Washoku is the Japanese word for Japanese cuisine. This blog will introduce Japanese food, the chefs, dishes, pottery, and Japanese culture. All photos are by Naoko Takagi, contributions from other individuals will be noted.

Thursday, May 7, 2015

Spring Vegetables 2






Spring Vegetables 2

 Sprouts of Aralia Elata (We call it Tara no me), Ground Ivy (Katakuri), Licorice (Kanzo no ne), Dandelion (Tanpopo), Japanese Knotweed (Itadori), Garlic Mustard, Pepper Cress, Toront Lily and Shepherd's Purse (Nazuna).

 "Wild Plants" represent the food of Spring, we call these wild plants "Sansai".

 When did people begin to eat the wild plants? Perhaps this practice began in early human history while people hunted; they might have also gathered these wild plants. Some wild plants are edible, but some of them are not. There are many poisonous plants among them and some of them look edible. Early humans had to experiment to learn which one is edible and which one is not by eating the plants themselves, discovering along the way which are the most delicious of the edible plants. Thanks go to our ancestors!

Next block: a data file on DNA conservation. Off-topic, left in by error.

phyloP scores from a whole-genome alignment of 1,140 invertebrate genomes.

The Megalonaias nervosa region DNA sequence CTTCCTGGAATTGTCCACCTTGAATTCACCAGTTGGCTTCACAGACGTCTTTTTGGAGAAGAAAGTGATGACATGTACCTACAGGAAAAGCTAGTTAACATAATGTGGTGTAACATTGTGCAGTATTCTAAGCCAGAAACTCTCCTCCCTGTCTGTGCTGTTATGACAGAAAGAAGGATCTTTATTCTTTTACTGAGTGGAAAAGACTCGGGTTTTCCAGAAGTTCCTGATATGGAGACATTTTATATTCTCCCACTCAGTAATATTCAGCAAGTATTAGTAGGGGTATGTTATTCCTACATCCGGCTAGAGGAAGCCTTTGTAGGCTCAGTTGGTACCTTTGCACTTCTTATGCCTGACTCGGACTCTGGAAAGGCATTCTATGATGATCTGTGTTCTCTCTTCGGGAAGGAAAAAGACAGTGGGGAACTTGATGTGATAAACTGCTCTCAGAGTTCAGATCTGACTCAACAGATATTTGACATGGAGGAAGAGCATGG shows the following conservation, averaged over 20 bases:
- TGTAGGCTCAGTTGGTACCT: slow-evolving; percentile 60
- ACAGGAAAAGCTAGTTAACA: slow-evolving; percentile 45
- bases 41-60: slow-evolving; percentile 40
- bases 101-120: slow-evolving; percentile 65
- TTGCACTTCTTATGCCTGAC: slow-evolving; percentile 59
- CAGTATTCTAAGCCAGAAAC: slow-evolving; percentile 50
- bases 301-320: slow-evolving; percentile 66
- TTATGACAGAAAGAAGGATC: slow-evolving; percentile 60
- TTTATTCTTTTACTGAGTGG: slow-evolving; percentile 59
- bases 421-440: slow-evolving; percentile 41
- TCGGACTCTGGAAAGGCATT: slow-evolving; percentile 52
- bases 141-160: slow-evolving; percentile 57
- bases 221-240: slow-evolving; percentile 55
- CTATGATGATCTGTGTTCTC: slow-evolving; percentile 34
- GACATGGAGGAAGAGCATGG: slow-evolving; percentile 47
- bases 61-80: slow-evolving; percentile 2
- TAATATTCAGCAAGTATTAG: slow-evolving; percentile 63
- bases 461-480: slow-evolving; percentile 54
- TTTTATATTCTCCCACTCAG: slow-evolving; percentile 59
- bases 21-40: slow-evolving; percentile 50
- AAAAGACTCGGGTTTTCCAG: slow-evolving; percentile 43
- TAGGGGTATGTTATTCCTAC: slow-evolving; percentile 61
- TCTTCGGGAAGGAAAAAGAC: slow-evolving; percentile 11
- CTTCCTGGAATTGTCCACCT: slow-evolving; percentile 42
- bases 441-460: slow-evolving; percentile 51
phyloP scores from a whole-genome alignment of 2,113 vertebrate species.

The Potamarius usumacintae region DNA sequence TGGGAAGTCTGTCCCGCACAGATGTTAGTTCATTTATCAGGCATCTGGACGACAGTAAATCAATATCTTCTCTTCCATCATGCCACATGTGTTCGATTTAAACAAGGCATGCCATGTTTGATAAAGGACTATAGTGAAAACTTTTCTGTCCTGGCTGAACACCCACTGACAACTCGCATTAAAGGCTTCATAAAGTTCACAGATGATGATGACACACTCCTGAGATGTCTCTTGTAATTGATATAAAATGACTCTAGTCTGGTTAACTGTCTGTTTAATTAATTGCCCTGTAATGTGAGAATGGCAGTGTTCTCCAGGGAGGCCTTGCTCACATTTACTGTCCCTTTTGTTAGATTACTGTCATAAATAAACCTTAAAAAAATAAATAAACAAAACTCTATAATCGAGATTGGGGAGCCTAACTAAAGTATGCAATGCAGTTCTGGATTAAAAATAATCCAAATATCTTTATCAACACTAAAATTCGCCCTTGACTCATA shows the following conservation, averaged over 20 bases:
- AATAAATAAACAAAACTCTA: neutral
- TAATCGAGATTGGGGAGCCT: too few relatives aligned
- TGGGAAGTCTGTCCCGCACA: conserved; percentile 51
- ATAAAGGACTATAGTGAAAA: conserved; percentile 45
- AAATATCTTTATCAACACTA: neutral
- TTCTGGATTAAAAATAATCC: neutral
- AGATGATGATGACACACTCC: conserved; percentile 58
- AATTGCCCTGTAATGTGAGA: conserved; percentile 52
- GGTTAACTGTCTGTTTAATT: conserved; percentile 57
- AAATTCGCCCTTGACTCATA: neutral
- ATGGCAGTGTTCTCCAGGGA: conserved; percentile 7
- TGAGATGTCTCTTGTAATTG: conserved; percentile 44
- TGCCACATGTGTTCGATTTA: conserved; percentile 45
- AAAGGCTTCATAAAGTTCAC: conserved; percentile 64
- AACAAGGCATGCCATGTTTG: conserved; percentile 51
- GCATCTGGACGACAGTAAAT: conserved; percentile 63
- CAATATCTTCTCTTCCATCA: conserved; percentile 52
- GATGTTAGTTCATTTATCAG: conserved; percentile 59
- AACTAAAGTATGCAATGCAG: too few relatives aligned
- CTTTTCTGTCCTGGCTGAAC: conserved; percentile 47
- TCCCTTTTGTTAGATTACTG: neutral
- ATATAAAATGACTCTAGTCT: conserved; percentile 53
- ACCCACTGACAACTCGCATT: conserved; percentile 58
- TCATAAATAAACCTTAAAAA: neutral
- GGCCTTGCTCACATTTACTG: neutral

"Ishokudougen" is a way of thinking about eating, which Japanese people commonly do, is healing illness or injuries by yourself through a balanced delicious meal each day. It goes without saying that eating healthily improves the body's ability to resist illness and repair itself more rapidly. This lifestyle has been spreading to first world countries recently. Highly perceptive chefs have started to use this style for their work and has been introduced by many media outlets. The use of wild plants as food will gradually become more recognized.

Photoshoot at Hirohisa